According to Certified Commercial Investment Member (CCIM) Brian Rosteck, “there is not a universally accepted upside to either [market].” While there are perks and challenges to each market, knowing the status of your area’s real estate market can be crucial when scoring the property you’re looking for. Your realtor is the best source for this information and you can ask them directly for this.

Buyer’s market

Before you can determine what type of market you’re in, you have to first know the difference between the two types. In a buyer’s market, there is more supply than demand in a neighborhood. In this type of market, you’ll have great negotiating power since there will be a need for properties to sell. When making offers, you’ll find that the seller is more likely to work on your terms in a buyer’s market. Essentially what you find is:

  • Inventory is higher than when compared to previous months or years
  • There is more than 6 months or more of inventory available on the market. You can determine this through the absorption rate and the month’s supply of inventory calculation. Your realtor can help you with this information.
  • Listings stay up longer and you will see higher Days on Market (DOM) numbers
  • Current listing prices are lower than previous comparable sale prices
  • Overall housing prices are falling
  • Likely to see more advertisements and bigger advertisements
  • It takes a long time for the “Sold” sign to go up

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Seller’s market

Conversely, in a seller’s market, there’s more property demand than supply and you will see the following characteristics:

  • Inventory is lower than when compared to previous months or years
  • There is less than 3 months of inventory available on the market. You can determine this through the absorption rate and the month’s supply of inventory calculation.
  • Listings do not stay up as long and the DOM is generally lower
  • Current listing prices are higher than previous comparable sale prices
  • Overall housing prices are rising
  • Likely to see fewer advertisements
  • “For Sale” signs don’t stay around long

What to do as a buyer for a seller’s market

As a buyer in a seller’s market, you’ll have a difficult time low-balling offers during negotiations. By doing so, you may lose the property you’re interested in. Because there is a limited supply of properties, sellers can turn to other buyers very easily without entertaining your offer. For more information on what mistakes to avoid during a seller’s markets check out this article by Trulia.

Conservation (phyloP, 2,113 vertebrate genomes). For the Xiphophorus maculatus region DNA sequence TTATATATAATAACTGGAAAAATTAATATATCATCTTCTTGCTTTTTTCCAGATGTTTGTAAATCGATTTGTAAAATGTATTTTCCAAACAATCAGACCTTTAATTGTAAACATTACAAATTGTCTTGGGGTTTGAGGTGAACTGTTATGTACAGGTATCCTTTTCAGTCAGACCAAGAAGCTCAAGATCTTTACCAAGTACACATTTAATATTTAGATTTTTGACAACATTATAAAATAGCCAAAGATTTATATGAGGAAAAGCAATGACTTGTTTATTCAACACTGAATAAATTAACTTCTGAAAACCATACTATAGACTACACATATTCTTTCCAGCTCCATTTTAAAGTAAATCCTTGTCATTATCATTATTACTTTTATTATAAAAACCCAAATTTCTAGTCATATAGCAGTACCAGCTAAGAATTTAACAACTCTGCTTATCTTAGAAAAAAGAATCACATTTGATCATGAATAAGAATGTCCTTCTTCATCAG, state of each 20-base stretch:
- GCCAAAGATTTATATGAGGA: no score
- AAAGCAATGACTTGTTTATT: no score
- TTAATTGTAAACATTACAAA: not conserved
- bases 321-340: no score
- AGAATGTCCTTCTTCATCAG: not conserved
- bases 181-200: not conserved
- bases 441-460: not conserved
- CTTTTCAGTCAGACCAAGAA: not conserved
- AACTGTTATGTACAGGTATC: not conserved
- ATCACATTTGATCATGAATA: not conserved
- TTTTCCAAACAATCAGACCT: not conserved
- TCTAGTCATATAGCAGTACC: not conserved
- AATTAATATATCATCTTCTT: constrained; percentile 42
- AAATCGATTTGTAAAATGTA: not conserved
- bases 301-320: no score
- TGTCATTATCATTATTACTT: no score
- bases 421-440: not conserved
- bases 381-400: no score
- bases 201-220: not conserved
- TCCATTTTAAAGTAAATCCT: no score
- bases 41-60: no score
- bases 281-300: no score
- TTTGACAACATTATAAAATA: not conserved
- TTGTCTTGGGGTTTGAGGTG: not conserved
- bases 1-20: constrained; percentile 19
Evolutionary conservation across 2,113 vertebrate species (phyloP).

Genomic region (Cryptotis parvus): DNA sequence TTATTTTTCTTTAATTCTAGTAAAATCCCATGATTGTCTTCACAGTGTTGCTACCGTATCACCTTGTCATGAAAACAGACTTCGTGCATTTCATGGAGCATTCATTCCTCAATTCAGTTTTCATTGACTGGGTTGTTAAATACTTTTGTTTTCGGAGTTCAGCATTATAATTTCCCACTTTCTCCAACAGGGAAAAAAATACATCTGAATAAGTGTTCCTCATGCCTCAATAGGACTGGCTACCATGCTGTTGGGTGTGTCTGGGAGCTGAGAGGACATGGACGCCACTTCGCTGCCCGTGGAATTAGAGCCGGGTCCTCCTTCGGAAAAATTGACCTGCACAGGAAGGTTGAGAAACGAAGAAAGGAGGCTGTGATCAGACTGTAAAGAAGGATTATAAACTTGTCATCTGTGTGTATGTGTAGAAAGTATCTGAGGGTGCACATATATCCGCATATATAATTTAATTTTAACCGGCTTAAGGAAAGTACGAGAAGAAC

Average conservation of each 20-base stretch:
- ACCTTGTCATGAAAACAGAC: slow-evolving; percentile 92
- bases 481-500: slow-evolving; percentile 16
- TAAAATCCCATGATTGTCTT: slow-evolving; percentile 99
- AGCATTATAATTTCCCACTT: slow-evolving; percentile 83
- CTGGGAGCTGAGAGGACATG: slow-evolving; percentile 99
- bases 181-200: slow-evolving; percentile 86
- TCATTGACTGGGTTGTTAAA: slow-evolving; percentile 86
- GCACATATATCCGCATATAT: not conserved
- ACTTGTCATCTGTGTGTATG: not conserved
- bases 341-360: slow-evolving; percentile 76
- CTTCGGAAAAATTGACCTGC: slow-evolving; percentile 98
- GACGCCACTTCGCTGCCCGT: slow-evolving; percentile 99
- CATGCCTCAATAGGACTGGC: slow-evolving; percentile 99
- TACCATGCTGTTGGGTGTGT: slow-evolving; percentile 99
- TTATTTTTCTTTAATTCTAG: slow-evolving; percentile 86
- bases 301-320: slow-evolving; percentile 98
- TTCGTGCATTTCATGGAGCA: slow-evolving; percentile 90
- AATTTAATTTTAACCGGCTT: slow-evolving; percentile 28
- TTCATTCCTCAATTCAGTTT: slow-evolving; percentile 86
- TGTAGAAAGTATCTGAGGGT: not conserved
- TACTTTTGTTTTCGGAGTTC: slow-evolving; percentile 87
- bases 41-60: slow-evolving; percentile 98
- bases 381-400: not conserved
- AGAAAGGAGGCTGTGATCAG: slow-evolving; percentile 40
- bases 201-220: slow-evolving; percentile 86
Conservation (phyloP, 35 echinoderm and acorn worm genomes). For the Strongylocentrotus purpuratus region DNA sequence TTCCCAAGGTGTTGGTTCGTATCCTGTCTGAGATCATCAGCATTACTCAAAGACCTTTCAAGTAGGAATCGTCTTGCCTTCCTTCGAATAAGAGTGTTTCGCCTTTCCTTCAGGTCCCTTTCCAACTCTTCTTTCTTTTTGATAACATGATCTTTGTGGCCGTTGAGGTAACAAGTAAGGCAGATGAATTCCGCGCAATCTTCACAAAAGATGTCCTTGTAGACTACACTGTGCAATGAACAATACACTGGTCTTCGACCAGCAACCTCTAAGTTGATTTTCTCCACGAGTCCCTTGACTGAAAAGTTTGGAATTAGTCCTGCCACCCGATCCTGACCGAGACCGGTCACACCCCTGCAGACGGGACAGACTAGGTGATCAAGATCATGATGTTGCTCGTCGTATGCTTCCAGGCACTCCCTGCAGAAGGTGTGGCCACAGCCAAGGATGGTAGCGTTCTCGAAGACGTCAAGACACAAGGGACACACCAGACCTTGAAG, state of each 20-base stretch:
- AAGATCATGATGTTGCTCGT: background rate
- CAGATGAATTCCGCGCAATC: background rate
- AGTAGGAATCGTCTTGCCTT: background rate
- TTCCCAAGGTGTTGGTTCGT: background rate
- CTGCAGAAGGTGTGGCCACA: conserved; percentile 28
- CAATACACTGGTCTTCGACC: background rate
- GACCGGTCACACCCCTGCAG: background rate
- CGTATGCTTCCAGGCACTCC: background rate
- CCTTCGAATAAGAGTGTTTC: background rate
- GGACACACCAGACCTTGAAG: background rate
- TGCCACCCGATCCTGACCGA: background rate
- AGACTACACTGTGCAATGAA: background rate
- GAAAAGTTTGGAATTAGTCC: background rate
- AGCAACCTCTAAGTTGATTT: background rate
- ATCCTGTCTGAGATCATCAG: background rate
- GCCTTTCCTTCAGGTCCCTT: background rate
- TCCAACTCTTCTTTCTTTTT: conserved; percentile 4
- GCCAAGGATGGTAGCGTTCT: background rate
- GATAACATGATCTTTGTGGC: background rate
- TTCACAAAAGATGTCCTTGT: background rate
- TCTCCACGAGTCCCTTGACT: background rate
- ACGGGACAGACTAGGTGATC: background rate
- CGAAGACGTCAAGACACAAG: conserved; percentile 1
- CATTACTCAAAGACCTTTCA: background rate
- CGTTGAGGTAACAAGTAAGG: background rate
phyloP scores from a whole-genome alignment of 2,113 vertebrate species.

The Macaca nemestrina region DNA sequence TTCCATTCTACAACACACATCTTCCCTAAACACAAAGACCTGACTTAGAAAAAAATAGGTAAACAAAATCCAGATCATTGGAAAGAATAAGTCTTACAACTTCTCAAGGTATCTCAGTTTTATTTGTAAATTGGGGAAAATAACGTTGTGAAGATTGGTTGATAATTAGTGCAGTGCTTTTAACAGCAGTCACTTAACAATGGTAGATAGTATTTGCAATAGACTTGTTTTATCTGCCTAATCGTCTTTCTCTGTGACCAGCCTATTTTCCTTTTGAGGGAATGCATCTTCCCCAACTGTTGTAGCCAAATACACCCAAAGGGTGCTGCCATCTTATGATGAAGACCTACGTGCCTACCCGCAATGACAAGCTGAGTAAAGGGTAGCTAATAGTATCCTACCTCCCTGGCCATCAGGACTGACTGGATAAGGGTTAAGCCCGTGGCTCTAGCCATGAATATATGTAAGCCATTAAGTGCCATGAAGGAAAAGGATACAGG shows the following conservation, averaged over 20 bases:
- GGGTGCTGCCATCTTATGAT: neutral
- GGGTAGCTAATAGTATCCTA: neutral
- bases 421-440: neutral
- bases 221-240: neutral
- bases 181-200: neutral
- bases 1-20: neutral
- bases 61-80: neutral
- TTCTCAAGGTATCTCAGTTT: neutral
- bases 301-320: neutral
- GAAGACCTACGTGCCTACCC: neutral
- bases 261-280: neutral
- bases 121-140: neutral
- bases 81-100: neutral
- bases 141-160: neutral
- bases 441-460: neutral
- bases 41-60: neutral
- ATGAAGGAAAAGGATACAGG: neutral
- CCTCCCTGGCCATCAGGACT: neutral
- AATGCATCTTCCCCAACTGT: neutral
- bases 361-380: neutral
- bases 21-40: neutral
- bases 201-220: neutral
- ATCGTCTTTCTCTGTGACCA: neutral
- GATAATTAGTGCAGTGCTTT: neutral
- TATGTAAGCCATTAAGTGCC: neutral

Most often people hear the two terms applied to real estate, but in reality, they apply to any type of product market.

Do your research

Now that you know the difference between the two definitions, an effective second step is to do your research on the property that’s captured your attention. For instance, you’ll want to take a look at how many days the property has been on the market. In a buyer’s market, it’s common for properties to stay on the market for some time since there is a lot of competition. However, if you’re in a seller’s market and you notice that a property has not sold after a significant amount of time, that could be a good sign to stay away. In this case, it’s possible that the seller overpriced the property. As a result, it became stale. People then assume there’s a problem with it. If you’re unsure about a property or your current market, ask your realtor. They can provide more information and advice before you make your offer.

If you’re concerned about how long a property has been sitting on the market, check with your real estate agent. He or she can give you an idea as to how long their properties typically sit on the market before being sold.